Towson senior wrestler tries to ignore pain in state tournament

During the state tournament in College Park on March 2, Towson High's Liam St. John felt constant pain in both of his feet. The senior's right wrist hurt, too.

St. John strained both feet about three weeks ago on a 20-mile run and his wrist still aches from a fracture earlier in the season.

But he said his feet bothered him the most, even after resting as much as possible in the week leading up to the final.

"All day I was trying to be a little quicker, but all day my feet hurt," said St. John, who didn't miss any time because of the wrist injury.

Despite his pain, St. John placed sixth at 138 pounds after being decked by Urbana's Nick Frank in 2:18 in the consolation final. The Maryland State Wrestling Association ranked Frank seventh in the state among its top-25 wrestlers; St. John was not ranked.

Towson coach Phil Simmonds had praise for St. John.

"He is special," Simmonds said. "There are only a select few that could push through those injuries and still (place). He has the mental and physical toughness to do it. He just put the pain out of his mind."

Frank went ahead, 5-0, on a takedown and back points before he pinned St. John, who finished second in both the county and region.

"He just got on top of me, got locked in and I couldn't get out," St. John said.

St. John, who finished 34-9, also lost to Frank in the regional final, 10-2. St. John finished fourth in the region as a junior and fifth in the county while going 30-15.

St. John split his sophomore campaign between the varsity and junior varsity.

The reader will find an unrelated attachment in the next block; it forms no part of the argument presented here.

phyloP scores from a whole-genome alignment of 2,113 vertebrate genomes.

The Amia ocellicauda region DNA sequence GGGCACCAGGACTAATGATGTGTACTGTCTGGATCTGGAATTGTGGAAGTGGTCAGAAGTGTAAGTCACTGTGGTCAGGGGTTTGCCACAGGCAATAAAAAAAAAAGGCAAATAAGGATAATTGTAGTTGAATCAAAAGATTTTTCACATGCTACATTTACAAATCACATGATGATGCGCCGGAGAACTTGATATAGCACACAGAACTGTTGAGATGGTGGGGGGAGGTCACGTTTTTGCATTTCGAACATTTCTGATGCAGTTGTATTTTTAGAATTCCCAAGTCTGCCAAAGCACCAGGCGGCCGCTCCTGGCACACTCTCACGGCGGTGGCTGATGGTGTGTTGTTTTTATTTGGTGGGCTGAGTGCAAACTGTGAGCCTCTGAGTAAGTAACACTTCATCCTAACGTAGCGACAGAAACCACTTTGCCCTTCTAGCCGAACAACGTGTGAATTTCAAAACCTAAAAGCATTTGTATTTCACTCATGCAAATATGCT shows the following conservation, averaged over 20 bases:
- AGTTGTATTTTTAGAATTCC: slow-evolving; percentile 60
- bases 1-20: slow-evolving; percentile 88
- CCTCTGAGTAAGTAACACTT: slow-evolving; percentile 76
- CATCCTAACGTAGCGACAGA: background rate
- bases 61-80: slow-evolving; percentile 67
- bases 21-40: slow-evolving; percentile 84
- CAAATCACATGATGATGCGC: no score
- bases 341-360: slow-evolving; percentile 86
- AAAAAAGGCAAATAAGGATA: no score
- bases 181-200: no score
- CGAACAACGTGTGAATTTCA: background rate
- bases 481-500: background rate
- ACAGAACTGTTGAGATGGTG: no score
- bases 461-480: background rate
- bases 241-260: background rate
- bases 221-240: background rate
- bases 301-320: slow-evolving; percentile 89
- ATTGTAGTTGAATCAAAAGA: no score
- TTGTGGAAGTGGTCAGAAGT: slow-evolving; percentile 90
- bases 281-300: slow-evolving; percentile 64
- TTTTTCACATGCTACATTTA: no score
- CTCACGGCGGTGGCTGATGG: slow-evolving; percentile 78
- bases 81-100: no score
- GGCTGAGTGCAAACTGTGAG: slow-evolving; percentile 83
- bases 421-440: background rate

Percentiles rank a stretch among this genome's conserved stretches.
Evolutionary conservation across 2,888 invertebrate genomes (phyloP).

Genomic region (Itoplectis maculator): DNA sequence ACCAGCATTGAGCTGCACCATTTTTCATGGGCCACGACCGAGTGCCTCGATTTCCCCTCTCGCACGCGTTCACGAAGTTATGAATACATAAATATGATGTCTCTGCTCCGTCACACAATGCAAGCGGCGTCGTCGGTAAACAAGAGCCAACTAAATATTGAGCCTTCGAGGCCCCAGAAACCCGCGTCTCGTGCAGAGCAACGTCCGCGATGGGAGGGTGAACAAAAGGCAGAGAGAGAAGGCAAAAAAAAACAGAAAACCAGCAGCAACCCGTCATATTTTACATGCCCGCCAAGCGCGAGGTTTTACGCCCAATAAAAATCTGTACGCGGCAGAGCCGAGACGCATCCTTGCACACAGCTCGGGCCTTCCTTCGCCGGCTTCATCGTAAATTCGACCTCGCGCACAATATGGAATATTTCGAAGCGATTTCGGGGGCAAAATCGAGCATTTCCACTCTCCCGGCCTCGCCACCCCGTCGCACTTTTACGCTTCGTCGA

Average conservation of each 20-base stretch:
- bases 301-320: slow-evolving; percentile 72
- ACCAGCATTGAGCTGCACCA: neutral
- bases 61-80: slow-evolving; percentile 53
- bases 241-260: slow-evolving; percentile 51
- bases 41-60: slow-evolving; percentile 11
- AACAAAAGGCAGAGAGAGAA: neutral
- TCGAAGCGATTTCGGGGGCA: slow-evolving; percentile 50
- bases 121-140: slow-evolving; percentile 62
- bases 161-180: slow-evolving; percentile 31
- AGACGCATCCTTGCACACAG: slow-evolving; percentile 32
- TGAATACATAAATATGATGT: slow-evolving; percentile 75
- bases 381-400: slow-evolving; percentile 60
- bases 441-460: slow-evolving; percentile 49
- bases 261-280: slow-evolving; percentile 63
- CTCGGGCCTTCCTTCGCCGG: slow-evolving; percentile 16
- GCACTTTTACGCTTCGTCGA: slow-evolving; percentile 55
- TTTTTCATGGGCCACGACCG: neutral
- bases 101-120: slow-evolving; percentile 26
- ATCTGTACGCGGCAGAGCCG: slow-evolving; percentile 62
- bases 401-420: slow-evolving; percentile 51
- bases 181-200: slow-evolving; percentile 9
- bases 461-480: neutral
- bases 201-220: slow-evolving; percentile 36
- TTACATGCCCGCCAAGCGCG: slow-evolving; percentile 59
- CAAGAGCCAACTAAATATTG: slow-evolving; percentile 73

"He has come a long way in four years," Simmonds said. "He never wrestled before he came to Towson. He put in the extra time in the offseason and did all the right things. He was scrappy. He just went after the guy, no matter how big he was."

St. John's Towson classmate Nathan Nenortas, a county and region runner-up, went 1-2 in the stat meet, ending his senior campaign at 31-9.

Dulaney junior Dylan Ruiz (120) posted the highest finish for the Lions, placing fourth in the state after being pinned in the consolation final by Arundel's Tanner Chaplain (31-6) in 2:55.

Ruiz, who is in only his third year of wrestling and has competed in mixed martial arts, placed third in the county and region this winter.

"I could have done better, but I am definitely happy that I placed," Ruiz said of state meet, where he lost in a semifinal, 1-0, to eventual champion Marty Margolis, of LaPlata. "My freshman year I went to states and I went 0-2. I didn't even go to states last year."

Dulaney coach Desi McNelis said Ruiz peaked for the postseason.

"He really came on strong and he looked great in the state tournament until that last takedown," the coach said. "He really showed what he could do. It finally clicked."

Duaney junior Jacob Asher, a county and region champion at 145 and ranked seventh in the state, didn't place as high McNelis had hoped.

Asher lost to South River's Colin Alley, 5-4, in the first round, then beat Bethesda-Chevy Chase's Justin Elwell, 5-1, before being eliminated by Meade's Travis Chidebe, 5-3.

Both defeats came to wresters with top-12 rankings.

"I still think he can wrestle with anybody," McNelis said. "I think he showed that in his two losses. They were both in overtime."

Dulaney sophomore Sean Hoffman (152, 33-11), who also qualified for the state meet, dropped both of his decisions.

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